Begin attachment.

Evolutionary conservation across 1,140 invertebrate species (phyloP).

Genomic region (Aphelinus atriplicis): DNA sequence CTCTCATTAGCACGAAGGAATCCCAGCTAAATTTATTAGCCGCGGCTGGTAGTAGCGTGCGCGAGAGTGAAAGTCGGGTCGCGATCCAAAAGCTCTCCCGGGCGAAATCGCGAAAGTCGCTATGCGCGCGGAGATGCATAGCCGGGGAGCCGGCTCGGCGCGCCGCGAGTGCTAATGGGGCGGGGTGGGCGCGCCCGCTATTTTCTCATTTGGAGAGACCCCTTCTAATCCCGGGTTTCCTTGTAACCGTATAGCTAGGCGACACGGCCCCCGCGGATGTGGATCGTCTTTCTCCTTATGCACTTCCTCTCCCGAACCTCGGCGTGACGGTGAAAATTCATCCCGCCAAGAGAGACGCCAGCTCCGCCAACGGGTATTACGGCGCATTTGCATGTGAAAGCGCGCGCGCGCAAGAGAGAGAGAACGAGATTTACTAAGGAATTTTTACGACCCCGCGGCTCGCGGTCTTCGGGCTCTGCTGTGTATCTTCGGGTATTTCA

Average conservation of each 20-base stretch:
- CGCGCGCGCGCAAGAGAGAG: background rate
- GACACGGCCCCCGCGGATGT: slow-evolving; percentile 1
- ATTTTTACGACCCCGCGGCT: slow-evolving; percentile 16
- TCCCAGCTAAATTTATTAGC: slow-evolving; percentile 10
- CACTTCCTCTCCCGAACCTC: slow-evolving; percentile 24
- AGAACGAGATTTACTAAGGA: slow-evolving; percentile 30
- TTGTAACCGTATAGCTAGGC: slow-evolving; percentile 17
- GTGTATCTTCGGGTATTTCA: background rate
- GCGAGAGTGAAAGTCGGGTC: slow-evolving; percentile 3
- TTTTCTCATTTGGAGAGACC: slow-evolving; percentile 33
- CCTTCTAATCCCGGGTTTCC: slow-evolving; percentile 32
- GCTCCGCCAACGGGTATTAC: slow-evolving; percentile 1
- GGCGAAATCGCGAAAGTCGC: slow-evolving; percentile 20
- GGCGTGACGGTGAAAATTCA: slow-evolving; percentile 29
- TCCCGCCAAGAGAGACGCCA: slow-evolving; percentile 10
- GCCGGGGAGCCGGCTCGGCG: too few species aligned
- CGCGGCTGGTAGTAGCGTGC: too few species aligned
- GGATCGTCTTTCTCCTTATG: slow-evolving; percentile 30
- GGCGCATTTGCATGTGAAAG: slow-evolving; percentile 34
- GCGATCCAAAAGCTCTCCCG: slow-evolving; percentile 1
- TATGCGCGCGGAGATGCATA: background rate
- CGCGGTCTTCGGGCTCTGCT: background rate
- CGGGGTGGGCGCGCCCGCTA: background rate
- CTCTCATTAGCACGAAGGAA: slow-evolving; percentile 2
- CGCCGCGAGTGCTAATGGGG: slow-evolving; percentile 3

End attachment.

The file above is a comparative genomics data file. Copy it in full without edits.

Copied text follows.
Evolutionary conservation across 1,140 invertebrate species (phyloP).

Genomic region (Aphelinus atriplicis): DNA sequence CTCTCATTAGCACGAAGGAATCCCAGCTAAATTTATTAGCCGCGGCTGGTAGTAGCGTGCGCGAGAGTGAAAGTCGGGTCGCGATCCAAAAGCTCTCCCGGGCGAAATCGCGAAAGTCGCTATGCGCGCGGAGATGCATAGCCGGGGAGCCGGCTCGGCGCGCCGCGAGTGCTAATGGGGCGGGGTGGGCGCGCCCGCTATTTTCTCATTTGGAGAGACCCCTTCTAATCCCGGGTTTCCTTGTAACCGTATAGCTAGGCGACACGGCCCCCGCGGATGTGGATCGTCTTTCTCCTTATGCACTTCCTCTCCCGAACCTCGGCGTGACGGTGAAAATTCATCCCGCCAAGAGAGACGCCAGCTCCGCCAACGGGTATTACGGCGCATTTGCATGTGAAAGCGCGCGCGCGCAAGAGAGAGAGAACGAGATTTACTAAGGAATTTTTACGACCCCGCGGCTCGCGGTCTTCGGGCTCTGCTGTGTATCTTCGGGTATTTCA

Average conservation of each 20-base stretch:
- CGCGCGCGCGCAAGAGAGAG: background rate
- GACACGGCCCCCGCGGATGT: slow-evolving; percentile 1
- ATTTTTACGACCCCGCGGCT: slow-evolving; percentile 16
- TCCCAGCTAAATTTATTAGC: slow-evolving; percentile 10
- CACTTCCTCTCCCGAACCTC: slow-evolving; percentile 24
- AGAACGAGATTTACTAAGGA: slow-evolving; percentile 30
- TTGTAACCGTATAGCTAGGC: slow-evolving; percentile 17
- GTGTATCTTCGGGTATTTCA: background rate
- GCGAGAGTGAAAGTCGGGTC: slow-evolving; percentile 3
- TTTTCTCATTTGGAGAGACC: slow-evolving; percentile 33
- CCTTCTAATCCCGGGTTTCC: slow-evolving; percentile 32
- GCTCCGCCAACGGGTATTAC: slow-evolving; percentile 1
- GGCGAAATCGCGAAAGTCGC: slow-evolving; percentile 20
- GGCGTGACGGTGAAAATTCA: slow-evolving; percentile 29
- TCCCGCCAAGAGAGACGCCA: slow-evolving; percentile 10
- GCCGGGGAGCCGGCTCGGCG: too few species aligned
- CGCGGCTGGTAGTAGCGTGC: too few species aligned
- GGATCGTCTTTCTCCTTATG: slow-evolving; percentile 30
- GGCGCATTTGCATGTGAAAG: slow-evolving; percentile 34
- GCGATCCAAAAGCTCTCCCG: slow-evolving; percentile 1
- TATGCGCGCGGAGATGCATA: background rate
- CGCGGTCTTCGGGCTCTGCT: background rate
- CGGGGTGGGCGCGCCCGCTA: background rate
- CTCTCATTAGCACGAAGGAA: slow-evolving; percentile 2
- CGCCGCGAGTGCTAATGGGG: slow-evolving; percentile 3